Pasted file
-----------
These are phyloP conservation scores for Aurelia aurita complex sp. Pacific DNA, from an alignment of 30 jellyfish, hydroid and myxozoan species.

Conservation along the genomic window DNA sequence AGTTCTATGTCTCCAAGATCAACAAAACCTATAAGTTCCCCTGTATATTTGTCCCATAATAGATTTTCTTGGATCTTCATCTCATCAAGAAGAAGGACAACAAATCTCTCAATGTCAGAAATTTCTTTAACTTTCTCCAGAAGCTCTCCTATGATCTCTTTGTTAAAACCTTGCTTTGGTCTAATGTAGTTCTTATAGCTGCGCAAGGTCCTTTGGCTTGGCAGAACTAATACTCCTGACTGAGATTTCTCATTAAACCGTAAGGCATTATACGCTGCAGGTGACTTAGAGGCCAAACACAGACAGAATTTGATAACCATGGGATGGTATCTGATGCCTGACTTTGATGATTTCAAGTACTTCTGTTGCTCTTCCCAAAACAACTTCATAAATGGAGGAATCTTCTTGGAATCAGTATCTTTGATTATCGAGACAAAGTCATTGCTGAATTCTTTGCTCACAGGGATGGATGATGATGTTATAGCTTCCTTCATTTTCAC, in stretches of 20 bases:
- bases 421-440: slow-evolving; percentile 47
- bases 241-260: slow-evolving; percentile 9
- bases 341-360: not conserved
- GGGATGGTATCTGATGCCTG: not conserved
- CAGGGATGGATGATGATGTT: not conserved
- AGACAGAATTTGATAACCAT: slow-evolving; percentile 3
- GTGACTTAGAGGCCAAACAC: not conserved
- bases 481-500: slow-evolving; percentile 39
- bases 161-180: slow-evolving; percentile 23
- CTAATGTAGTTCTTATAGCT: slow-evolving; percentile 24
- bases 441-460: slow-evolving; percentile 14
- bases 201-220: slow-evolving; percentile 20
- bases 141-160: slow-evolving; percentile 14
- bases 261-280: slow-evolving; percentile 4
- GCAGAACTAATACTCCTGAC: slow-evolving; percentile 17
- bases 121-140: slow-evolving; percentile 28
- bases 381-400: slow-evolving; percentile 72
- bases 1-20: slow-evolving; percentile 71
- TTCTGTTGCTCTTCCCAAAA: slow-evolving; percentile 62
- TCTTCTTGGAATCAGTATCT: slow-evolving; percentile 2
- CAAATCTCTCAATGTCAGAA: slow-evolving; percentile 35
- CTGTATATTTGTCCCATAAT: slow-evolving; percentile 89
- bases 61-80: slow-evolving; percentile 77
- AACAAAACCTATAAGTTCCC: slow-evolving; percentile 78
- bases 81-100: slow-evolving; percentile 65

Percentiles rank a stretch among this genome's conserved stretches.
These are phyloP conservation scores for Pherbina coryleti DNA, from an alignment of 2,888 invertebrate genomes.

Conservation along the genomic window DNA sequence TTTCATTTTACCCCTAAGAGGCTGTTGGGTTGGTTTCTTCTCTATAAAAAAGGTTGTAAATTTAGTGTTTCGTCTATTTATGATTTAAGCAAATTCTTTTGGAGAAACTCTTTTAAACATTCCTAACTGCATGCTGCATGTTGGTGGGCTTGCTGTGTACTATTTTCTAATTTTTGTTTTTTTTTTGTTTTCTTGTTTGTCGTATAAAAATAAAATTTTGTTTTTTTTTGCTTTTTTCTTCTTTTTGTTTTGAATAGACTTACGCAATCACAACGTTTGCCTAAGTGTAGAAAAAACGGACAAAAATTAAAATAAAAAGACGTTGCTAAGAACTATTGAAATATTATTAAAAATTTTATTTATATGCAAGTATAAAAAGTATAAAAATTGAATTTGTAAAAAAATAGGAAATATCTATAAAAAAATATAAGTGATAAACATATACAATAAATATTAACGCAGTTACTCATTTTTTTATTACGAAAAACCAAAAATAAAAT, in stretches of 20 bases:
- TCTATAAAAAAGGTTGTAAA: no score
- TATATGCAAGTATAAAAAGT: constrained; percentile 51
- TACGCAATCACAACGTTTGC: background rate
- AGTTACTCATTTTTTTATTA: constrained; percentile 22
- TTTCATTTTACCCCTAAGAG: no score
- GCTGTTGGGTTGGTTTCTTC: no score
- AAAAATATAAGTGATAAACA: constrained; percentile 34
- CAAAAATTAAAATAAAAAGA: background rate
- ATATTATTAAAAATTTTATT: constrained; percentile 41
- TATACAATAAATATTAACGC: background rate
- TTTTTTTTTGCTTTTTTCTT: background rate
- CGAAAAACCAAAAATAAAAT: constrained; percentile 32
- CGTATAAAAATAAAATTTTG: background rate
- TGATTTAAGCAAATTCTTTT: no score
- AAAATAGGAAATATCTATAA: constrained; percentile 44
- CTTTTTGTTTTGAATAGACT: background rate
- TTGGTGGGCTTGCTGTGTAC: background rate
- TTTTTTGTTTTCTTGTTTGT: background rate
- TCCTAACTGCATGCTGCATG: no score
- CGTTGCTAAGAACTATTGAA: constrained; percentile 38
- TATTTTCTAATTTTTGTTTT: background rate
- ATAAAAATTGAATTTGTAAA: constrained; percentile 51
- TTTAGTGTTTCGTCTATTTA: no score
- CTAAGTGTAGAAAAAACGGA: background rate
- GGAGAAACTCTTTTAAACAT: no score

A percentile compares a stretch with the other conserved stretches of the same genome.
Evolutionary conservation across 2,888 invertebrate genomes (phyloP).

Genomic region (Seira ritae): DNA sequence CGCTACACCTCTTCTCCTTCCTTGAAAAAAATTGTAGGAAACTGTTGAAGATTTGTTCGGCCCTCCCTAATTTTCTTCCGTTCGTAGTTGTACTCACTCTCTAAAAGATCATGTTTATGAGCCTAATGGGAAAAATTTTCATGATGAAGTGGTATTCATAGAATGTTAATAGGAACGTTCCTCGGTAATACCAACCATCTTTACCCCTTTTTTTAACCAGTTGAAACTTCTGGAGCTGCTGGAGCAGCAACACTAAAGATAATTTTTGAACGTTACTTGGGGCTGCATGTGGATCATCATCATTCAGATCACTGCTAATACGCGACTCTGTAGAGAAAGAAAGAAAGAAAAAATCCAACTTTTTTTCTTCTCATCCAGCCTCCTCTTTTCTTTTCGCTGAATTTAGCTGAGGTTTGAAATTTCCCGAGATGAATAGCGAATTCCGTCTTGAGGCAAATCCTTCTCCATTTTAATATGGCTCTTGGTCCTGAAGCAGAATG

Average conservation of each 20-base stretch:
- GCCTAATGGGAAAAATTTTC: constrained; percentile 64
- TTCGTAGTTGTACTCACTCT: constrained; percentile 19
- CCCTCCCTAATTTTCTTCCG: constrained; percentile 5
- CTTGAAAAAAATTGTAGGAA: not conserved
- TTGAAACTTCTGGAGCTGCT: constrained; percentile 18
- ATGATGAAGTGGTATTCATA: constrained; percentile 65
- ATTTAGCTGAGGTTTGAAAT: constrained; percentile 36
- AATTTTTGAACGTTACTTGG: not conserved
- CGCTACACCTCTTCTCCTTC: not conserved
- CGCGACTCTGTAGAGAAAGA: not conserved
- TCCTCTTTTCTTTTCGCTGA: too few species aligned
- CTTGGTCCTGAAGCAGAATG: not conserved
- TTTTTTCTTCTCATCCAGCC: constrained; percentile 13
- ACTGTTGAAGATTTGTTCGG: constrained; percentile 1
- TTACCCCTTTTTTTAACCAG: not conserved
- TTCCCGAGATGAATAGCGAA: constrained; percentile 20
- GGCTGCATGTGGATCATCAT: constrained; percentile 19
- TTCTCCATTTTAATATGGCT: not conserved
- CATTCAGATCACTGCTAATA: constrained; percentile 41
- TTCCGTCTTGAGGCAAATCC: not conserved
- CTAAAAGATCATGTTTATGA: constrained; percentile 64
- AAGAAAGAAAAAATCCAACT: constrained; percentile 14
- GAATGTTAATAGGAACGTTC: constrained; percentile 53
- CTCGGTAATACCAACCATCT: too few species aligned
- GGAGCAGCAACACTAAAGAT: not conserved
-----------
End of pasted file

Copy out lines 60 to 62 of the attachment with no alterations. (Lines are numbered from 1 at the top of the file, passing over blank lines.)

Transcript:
- GCCTAATGGGAAAAATTTTC: constrained; percentile 64
- TTCGTAGTTGTACTCACTCT: constrained; percentile 19
- CCCTCCCTAATTTTCTTCCG: constrained; percentile 5